“The central moral problem of our republic”

“Today again the problem of racial wrongs and racial hatreds is the central moral problem of our republic.”
Sargent Shriver | Chicago, IL | January 15, 1963

Our Quote of the Week marks the 60th anniversary of the 16th Street Baptist Church bombing in Birmingham, Alabama, a violent chapter in civil rights history whose repercussions continue to haunt us.

In January 1963, eight months before the bombing, a group of interfaith leaders from around the country, including Sargent Shriver and Dr. Martin Luther King, Jr., gathered in Chicago for the National Conference on Religion and Race. It was during this conference that Sargent Shriver spoke these words. In his speech, Shriver refers to laws and government as “coarse and inefficient instruments for remolding social institutions or illuminating the dark places of the human heart.” And he calls on “those institutions whose task it is to teach moral values” to take an active role in battling discrimination and hatred.

As was the case with Dr. King, Shriver’s spiritual faith fueled him in his quest to tackle the injustices he witnessed around him. True, he was not a typical spiritual leader, nor a specialist when it came to the subject of race. “I am not a theologian. I am not an ‘expert’ in race relations,” Shriver admits to his audience. He adds: “My only credentials for speaking to you are my experience here in Chicago with the Interracial Council, my work with the Peace Corps, and a layman’s strong interest in making faith personally meaningful in a disturbing world.”

Even as a lay person, Shriver challenged the spiritual leaders at the conference. In his words we hear an urgent call, that they should take on the responsibility of eliminating discrimination, injustice, inequity, and all of the ugly ways in which the scourge of racism manifests itself in society. “As a layman, for example, I wonder why I can go to church 52 times a year and not hear one sermon on the practical problems of race relations,” Shriver criticizes. After all, if “racial wrongs and racial hatreds” are, indeed, “the central moral problem of our republic”, then it stands to reason that our spiritual leaders must play an active role in ensuring that the scourge of racism be eliminated.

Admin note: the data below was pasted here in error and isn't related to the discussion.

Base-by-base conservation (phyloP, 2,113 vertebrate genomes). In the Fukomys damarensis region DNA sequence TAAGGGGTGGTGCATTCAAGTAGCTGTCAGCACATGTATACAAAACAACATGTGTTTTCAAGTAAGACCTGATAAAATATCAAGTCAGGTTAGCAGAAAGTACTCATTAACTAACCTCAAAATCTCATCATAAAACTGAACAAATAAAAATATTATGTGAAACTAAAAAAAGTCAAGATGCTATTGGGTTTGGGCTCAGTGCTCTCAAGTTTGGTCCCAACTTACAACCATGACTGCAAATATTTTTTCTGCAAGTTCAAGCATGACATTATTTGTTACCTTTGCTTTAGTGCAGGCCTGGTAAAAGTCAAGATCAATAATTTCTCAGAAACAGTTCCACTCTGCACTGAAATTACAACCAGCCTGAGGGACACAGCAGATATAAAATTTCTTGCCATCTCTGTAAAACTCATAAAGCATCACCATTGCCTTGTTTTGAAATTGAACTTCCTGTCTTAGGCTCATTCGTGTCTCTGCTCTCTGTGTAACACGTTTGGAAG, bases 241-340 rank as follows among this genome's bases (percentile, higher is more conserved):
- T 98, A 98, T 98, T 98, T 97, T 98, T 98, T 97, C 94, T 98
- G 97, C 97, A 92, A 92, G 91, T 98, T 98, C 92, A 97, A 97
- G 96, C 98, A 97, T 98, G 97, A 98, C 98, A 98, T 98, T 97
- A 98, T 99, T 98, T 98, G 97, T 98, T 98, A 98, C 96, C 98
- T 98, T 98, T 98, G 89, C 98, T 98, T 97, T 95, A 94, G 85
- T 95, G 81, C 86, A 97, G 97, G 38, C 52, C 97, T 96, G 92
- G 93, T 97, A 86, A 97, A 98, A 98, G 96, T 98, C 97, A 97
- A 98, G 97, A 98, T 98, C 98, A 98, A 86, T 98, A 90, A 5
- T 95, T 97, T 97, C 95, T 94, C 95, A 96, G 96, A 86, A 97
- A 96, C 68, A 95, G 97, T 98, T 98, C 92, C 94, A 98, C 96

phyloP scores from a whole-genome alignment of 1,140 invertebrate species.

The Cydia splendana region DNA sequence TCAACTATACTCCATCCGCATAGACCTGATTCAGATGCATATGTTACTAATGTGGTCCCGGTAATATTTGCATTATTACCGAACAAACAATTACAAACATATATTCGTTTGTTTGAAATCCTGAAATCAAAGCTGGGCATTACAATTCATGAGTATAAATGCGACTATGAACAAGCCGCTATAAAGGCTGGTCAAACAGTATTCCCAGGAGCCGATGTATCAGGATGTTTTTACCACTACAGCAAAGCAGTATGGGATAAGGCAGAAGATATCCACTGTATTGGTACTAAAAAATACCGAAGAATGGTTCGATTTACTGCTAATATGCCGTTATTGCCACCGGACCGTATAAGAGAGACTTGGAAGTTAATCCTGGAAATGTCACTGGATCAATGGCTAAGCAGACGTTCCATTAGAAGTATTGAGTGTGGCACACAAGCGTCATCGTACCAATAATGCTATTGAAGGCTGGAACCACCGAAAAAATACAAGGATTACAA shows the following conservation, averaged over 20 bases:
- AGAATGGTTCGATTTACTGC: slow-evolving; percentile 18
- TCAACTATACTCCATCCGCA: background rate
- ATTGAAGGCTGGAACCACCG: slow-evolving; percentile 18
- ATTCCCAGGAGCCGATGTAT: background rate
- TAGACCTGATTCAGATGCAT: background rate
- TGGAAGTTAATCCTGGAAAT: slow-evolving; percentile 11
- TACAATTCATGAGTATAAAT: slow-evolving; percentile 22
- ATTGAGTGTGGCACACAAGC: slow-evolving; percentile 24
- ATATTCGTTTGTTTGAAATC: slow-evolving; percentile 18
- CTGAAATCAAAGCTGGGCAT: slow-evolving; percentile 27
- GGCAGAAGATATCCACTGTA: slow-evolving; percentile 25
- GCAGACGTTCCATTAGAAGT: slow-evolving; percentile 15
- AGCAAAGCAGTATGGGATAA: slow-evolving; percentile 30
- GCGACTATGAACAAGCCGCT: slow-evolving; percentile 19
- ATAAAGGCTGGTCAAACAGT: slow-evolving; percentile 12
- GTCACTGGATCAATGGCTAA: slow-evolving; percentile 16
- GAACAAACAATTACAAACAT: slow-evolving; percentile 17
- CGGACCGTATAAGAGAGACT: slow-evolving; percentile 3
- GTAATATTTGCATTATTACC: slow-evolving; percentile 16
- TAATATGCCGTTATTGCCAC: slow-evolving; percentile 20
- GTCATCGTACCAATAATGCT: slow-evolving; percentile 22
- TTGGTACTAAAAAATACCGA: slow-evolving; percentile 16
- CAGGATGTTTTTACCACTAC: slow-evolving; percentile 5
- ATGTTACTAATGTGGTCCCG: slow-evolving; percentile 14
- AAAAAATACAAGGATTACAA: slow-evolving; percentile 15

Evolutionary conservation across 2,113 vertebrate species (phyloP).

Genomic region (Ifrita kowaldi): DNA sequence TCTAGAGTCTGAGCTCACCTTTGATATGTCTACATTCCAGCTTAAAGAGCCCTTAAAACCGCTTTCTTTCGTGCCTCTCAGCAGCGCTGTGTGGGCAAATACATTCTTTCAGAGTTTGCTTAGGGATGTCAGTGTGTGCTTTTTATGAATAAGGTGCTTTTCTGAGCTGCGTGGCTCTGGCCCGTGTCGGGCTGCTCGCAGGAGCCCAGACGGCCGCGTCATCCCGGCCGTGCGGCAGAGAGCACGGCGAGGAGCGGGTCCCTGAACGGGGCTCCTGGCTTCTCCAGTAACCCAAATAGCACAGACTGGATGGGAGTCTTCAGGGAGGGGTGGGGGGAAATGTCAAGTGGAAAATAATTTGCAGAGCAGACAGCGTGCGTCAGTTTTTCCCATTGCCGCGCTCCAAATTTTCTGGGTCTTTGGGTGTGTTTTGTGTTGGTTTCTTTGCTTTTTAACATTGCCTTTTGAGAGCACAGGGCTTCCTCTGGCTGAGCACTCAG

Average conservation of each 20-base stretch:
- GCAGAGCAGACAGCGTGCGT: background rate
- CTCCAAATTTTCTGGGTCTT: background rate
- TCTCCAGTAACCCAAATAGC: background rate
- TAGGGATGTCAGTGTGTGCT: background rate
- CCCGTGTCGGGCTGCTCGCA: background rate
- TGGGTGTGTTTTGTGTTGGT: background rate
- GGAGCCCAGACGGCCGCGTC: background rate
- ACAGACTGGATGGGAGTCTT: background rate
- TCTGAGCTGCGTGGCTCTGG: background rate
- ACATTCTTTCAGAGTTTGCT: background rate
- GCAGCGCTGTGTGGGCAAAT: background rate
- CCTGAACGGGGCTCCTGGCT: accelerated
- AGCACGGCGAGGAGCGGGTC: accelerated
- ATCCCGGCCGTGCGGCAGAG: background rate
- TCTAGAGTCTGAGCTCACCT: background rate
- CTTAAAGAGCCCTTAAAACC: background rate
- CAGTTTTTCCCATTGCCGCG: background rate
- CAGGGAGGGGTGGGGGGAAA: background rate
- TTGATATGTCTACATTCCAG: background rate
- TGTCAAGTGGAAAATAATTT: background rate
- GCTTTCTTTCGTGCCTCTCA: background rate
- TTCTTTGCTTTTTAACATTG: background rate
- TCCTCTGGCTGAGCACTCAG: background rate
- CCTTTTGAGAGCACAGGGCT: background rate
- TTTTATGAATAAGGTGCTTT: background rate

In the final analysis, Shriver makes the case that we must reflect on and discuss the topic of racism in our sacred spaces on a regular basis: in our churches and in our temples, and, we would add, in our classrooms, at our dinner tables, and in all settings where we practice our spirituality. The effects of racism invade every facet of people’s lives, tearing at our social fabric and contributing to the dehumanization of people of color, and particularly Black Americans. And there is no public space that is safe from the “central moral problem” of racism--and from the violence that it can provoke. It stands to reason, therefore, that we must encourage conversations that fuel us to effect change and motivate us to create a more just and peaceful society.

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Peace requires the simple but powerful recognition that what we have in common as human beings is more important and crucial than what divides us.
Sargent Shriver
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